UK house price increase restarts as demand grows and new sellers pause

LaToya Harding
·2 min read
A couple look at houses for sale at an estate agents in Market Town of Leek, England. Photo: Nathan Stirk/Getty
A couple look at houses for sale at an estate agents in Market Town of Leek, England. Photo: Nathan Stirk/Getty

The average price of property coming to market in the UK increased by 0.5% this month, after three consecutive months of decline, as demand continues to grow, new data has found.

High demand outstripped supply, pushing up average prices £1,522 ($2,101), however, new seller numbers dipped 21% on the prior year as owners of family homes delayed coming to market, Rightmove’s (RMV.L) house price index revealed.

In the first week of February visits increased 45% compared to the same time last year, with home-hunters sending 18% more enquiries, and the number of purchases agreed up by 7%.

The property website added that one in five buyers who agreed a purchase in July last year have still not completed more than six months later, with an estimated 100,000 buyers in total still likely to miss out on their expected tax saving.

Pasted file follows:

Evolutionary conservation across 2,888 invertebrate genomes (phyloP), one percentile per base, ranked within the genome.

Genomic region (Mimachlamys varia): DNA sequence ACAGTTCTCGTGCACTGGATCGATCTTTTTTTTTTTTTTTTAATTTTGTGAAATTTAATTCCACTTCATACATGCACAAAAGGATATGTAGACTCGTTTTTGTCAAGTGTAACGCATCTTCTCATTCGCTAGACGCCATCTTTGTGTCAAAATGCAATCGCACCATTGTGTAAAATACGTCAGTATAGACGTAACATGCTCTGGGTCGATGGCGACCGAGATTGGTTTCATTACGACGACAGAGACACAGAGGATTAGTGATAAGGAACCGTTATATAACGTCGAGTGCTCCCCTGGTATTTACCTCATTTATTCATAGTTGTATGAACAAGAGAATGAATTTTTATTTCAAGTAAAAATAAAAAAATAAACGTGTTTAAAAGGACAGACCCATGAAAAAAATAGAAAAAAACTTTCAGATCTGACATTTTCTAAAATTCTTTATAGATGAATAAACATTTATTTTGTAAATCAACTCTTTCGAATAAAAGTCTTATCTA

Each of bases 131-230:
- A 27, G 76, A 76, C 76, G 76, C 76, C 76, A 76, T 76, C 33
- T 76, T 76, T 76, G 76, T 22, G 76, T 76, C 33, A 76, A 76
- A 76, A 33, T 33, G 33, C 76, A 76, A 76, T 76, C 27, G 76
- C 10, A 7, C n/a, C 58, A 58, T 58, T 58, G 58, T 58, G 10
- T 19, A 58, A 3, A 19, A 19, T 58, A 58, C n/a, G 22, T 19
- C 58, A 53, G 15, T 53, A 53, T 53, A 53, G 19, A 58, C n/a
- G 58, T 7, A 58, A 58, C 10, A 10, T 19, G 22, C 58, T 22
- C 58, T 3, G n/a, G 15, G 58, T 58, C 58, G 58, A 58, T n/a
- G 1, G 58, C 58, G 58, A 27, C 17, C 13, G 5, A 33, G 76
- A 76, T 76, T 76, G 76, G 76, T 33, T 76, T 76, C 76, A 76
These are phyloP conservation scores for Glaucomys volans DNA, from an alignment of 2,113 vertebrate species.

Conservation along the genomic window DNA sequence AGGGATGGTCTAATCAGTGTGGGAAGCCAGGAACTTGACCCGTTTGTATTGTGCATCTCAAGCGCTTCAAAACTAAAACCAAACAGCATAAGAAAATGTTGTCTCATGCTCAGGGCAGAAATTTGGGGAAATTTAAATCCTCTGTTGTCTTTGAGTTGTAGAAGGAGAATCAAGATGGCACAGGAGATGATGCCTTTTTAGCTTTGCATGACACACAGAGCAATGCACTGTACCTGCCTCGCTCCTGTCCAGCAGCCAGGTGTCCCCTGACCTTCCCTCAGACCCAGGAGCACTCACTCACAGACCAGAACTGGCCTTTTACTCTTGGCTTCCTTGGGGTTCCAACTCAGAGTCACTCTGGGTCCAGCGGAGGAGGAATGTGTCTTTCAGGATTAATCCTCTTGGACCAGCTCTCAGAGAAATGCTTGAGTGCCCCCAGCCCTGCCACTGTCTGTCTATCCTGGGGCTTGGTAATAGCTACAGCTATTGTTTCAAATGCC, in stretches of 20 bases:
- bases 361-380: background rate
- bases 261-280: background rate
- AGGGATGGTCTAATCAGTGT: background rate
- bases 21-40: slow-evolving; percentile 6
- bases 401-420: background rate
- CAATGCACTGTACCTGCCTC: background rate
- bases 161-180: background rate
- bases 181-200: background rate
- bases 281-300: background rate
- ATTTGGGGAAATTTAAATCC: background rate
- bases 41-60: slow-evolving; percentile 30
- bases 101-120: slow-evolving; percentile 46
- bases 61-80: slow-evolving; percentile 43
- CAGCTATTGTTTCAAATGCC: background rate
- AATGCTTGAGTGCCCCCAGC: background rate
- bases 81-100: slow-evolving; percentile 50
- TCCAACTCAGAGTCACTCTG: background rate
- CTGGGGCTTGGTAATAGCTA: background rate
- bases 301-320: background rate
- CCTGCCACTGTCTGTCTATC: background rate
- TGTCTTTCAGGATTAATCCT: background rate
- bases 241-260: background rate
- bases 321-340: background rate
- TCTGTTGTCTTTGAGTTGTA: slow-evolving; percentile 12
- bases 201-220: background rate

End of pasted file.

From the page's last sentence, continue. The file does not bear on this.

Although it is too late to complete a new purchase before the stamp duty holiday ends on 31 March, Rightmove said that “many buyers’ desires to move are not dependent on the potential saving.”

“Rightmove’s early 2021 buyer data shows that despite the imminent end of the stamp duty incentive, all of the key buyer metrics are ahead of early 2020, itself an active period as the market was boosted by the post-election ‘Boris bounce’,” Tim Bannister, Rightmove’s director of property data, said.

“It remains to be seen if this momentum will be enough to make up for the removal of the stamp duty savings that are benefitting many buyers and have been adding a sense of urgency to the whole market.”

READ MORE: UK house prices expected to fall as lockdown, stamp duty deadline and job cuts weigh

The property market has been allowed to continue to function during the latest national lockdown since the start of January, but industry figures say virus fears and restrictions are still limiting activity.

Many estate agents and surveyors said they expected the looming end to temporary stamp duty and land tax holidays across the UK to hit sales in months to come. Several said they expected current sales to be renegotiated but not fall through if they miss the deadline and buyers face higher tax bills.

Richard Freshwater, director at estate agents Cheffins in Cambridge, said: “As momentum builds behind the calls to extend the stamp duty holiday, the Chancellor’s announcement on the 3rd March ought to help bring some clarity to how market trends might take shape throughout 2021.”

WATCH: How much money do I need to buy a house?